How the Police and Home Office Misjudged the Public Mood

Photo of Daniel Fitzsimmons, Chartered Legal Executive, who discusses how the police and home office misjudged the public mood.

Daniel Fitzsimmons considers how the police and Home Office misjudged the public mood in response to a news story.

By Daniel Fitzsimmons, Chartered Legal Executive

This week a journalist from Sky News contacted me about my client Steven Smith.

He had read the case report and blog post I wrote about Mr Smith’s case (click on the links to read them) and wanted to speak to my client about his experience. With Steven’s permission I made the introductions, which led to today’s article on the Sky News website. It shows how:

  • the police,
  • National Police Chiefs Council, and
  • the Home Office

all misjudged the public mood at a crucial time.

Serving Police Officer Convicted of Assault

With my help, Steven received compensation after an Avon and Somerset police officer assaulted him. The officer restrained Mr Smith using a chokehold. The chokehold is a controversial method which is banned by many police forces in the USA. As Steven found, it can cause the suspect to lose consciousness. And for some it can be worse. Campaigners are calling for a ban on the use of this potentially deadly restraint method.

The officer in Steven’s case was convicted of “assault by beating” my client. But he kept his job. This, Steven said, left him “gutted and upset”.

“You should be able to go to the police and their judgement should be above board and impeccable at all times,” Mr Smith said.

Quite right.

Freedom of Information Act Request

So it was disappointing to read that:

  1. “More than 200 serving police officers in the UK have convictions for criminal offences including assault, burglary, drug possession and animal cruelty.” In fact, 211 officers had criminal convictions according to the Sky News report.
  2. This number is likely to be much higher, as only 16 of the UK’s 45 territorial police forces, British Transport Police, and Ministry of Defence police responded to the Freedom of Information Act (FOIA) request for data. More than two thirds of police forces failed to respond, using a variety of excuses, including:
  • “a disproportionate and unjustified diversion of policing resources during the coronavirus epidemic”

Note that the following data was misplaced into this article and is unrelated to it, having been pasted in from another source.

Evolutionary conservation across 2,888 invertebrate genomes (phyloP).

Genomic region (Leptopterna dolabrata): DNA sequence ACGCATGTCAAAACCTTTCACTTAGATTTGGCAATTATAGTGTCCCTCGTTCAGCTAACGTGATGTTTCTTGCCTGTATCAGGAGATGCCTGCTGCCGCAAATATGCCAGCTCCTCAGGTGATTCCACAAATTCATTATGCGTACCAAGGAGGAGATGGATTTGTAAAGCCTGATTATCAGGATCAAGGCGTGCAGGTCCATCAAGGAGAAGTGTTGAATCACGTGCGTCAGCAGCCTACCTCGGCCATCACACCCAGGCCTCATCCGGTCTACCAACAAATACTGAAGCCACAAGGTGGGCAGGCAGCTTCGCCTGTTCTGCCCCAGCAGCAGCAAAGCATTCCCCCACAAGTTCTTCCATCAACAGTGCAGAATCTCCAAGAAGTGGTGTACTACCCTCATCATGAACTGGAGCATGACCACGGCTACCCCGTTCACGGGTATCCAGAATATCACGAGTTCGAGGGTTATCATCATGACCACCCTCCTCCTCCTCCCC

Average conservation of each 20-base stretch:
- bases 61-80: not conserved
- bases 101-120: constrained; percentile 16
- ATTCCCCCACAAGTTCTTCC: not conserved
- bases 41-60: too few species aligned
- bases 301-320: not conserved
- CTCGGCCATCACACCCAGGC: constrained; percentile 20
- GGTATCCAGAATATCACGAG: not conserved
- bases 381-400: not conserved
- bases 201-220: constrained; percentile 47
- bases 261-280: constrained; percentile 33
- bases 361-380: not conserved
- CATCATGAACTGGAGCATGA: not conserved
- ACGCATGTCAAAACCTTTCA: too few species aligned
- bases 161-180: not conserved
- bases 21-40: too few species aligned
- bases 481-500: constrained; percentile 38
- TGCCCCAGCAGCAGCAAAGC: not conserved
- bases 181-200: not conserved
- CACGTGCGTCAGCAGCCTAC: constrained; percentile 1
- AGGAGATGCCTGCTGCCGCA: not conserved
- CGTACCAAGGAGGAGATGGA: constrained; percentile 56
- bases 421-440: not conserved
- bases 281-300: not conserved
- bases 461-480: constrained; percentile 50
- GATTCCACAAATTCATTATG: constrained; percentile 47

• the request for information was “vexatious” (frustrating or annoying)
  • processing the request was too expensive.
  1. Serving police officers have criminal convictions for a variety of offences including:
  • assault (as in Steven Smith’s case)
  • burglary
  • theft
  • cruelty to animals
  • drug possession
  • possession of an imitation firearm
  • etc.

Police and Home Office Defensive Comments

Predictably, Chief Constable Craig Guildford, the National Police Chiefs Council’s lead for professional standards, defended his fellow officers, saying that:

“having a criminal record has never been an automatic bar to joining the police or many other public sector professions”.

The Home Office also supported the police, saying that:

“the overall majority of whom carry out their duties with the utmost professionalism and integrity and are committed to keeping the public safe.”

Impact on Public Confidence in the Police

It is fair to assume that, as only one third of police forces responded, the true number of convicted police officers is at least three times higher. And, given the worrying and varied nature of the offences detailed by the forces who responded, this situation is more serious than previously known. By:

  • failing to respond to a legitimate FOIA (as two thirds of forces did),
  • downplaying the issue, and
  • defending police officers right to serve despite criminal convictions,

the UK’s police forces, NPCC, and Home Office have undermined public confidence and trust at a time when they need to improve it. The erosion of public trust matters because the doctrine of “policing by consent” underpins the police’s Code of Ethics. Without it they cannot function.

From a public relations perspective, the police and Home Office’s defensive responses show that they continue to misjudge the public mood. Recent outrage at high-profile incidents including the stop and search of athlete Bianca Williams  and the Black Lives Matter protests indicate that the country expects more from its police forces. Failing to take the FOIA request seriously and acknowledge how police officer criminal convictions undermine public confidence is another example of a wider systemic issue. Yet again the police, NPCC, and Home Office have badly missed the mark.

Daniel Fitzsimmons is a Chartered Legal Executive who specialises in civil actions against the police at Donoghue Solicitors.